I actually really enjoyed working on the project and it gave me a chance to show my creativity and skills, something that I hadn't been able to do in a lot of the other job applications.
I was invited to take part in another video interview and just before Christmas I was notified by the recruiter that I'd landed the job.
Fresh first starts
I started working at Bionic on January 11, 2021 - excited about the role and eager to get stuck in. I'd been sent my new work laptop, told how to log in and sent preparation emails with timetables to let me know how the induction would run.
I joined the virtual full day induction at 9am sharp, raring to go but although my onboarding process was well thought out and informative, it was a little daunting.
I'd never been part of an online induction before, and I wasn’t sure what to expect. Luckily, everything was incredibly easy to follow, the presentations from each team were engaging and fun and I logged off that evening feeling like I'd learnt so much already. I couldn’t wait to start properly.
I got to learn about each part of the business and see how each team slotted together to work. We heard from HR, took note of what the IT department said and got introduced to Bionic as a brand.
That entire day was set up really well and I found it really useful, as a new starter I already felt welcome and part of the wider team and there was a real sense of unity I've never experienced in other jobs.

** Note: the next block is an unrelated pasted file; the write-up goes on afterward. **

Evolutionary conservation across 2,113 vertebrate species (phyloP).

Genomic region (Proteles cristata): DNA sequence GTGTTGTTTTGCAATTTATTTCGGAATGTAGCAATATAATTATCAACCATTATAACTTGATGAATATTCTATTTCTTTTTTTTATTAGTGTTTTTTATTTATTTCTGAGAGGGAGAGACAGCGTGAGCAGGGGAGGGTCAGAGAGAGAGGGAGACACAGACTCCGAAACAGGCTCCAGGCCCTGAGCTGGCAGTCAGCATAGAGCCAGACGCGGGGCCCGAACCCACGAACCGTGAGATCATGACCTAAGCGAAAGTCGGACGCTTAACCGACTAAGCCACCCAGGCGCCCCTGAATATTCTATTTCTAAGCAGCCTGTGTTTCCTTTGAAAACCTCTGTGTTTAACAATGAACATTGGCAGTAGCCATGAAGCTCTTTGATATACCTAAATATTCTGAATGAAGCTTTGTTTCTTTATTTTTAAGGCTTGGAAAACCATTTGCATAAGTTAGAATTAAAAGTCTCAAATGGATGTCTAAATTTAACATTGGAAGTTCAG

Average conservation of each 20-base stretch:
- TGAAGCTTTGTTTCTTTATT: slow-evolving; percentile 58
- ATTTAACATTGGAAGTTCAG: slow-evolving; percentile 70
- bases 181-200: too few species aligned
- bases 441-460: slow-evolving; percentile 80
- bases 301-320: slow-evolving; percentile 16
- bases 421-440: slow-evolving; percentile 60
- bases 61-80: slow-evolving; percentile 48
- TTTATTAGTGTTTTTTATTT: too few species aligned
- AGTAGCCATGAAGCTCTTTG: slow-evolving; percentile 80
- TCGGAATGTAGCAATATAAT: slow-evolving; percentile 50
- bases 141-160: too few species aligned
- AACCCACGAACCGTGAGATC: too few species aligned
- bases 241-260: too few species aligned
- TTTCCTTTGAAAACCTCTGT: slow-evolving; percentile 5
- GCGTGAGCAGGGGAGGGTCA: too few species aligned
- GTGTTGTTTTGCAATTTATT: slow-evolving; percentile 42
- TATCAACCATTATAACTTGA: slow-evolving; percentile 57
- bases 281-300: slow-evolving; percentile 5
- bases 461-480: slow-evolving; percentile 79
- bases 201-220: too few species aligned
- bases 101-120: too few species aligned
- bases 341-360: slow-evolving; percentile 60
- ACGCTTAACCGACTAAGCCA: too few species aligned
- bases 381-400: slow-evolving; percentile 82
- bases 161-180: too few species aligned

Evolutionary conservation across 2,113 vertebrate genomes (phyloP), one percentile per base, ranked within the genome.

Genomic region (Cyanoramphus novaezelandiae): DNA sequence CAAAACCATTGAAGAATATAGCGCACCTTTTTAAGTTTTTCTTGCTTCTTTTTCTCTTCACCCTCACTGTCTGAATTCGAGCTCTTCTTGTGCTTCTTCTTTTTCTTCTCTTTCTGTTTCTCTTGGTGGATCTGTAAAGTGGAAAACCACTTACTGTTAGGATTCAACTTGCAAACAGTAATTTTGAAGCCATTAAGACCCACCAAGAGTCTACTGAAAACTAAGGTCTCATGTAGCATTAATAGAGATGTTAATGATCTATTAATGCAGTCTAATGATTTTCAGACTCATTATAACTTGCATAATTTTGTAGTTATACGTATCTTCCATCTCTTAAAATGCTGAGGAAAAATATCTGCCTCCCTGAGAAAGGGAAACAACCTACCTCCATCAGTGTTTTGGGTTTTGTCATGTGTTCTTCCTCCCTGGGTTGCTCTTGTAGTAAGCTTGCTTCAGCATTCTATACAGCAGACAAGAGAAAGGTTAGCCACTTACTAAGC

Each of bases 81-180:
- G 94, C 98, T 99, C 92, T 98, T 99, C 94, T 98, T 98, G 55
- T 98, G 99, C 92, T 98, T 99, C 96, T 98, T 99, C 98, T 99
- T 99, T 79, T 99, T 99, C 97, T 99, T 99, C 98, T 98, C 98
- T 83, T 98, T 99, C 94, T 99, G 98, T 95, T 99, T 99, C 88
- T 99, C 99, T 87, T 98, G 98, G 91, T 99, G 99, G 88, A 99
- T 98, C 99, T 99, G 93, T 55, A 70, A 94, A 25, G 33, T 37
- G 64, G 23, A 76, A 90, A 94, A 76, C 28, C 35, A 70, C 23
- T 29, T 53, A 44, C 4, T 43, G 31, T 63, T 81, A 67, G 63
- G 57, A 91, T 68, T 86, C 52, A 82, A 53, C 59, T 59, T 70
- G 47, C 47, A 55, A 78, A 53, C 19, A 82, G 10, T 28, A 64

Moulding the role into my own
Over the next few months, I began to learn more, revelling in every little quirk of the job. I met everyone on the Brand and Marketing team and their help has made my transition so much smoother. I love seeing how everyone works together as vital parts of the same SME-orientated machine.
My job includes interviewing business owners and telling their small business stories, as well as taking care of social media posts on Twitter, Facebook, LinkedIn and Instagram. I also help out with CRM - writing targeted emails to keep customers engaged with the brand - help produce content ideas with the rest of the team, and write up guides and blogs for the website.
But I've found it’s the kind of job that really lets you mould it into what you want and the team encourages you to be as creative as you can, so my duties are not limited to that list.
Already, I've found my time at Bionic to be incredibly rewarding and love how each day is never the same. I enjoy learning new things and I'm constantly developing my skills; discovering the importance of SEO, writing engaging subject lines for customer emails or getting the hang of our publishing system, the role is constantly shifting and shaping itself into something I’m proud to be a part of each day.
The most exciting part of the job is getting to speak to so many interesting people though, and that’s what drew me towards a career in journalism in the first place.
I’ve told the stories of every SME from catering companies to coffee shop owners, from label makers to holistic therapy practitioners.
Covid caused a creativity spike and I've been able to speak to tarot readers, bakers, florists, graphic designers, back garden barbers and everything in between.
I’m looking forward to seeing how my role can further morph and develop as I continue to tell some fantastically inspirational SME stories.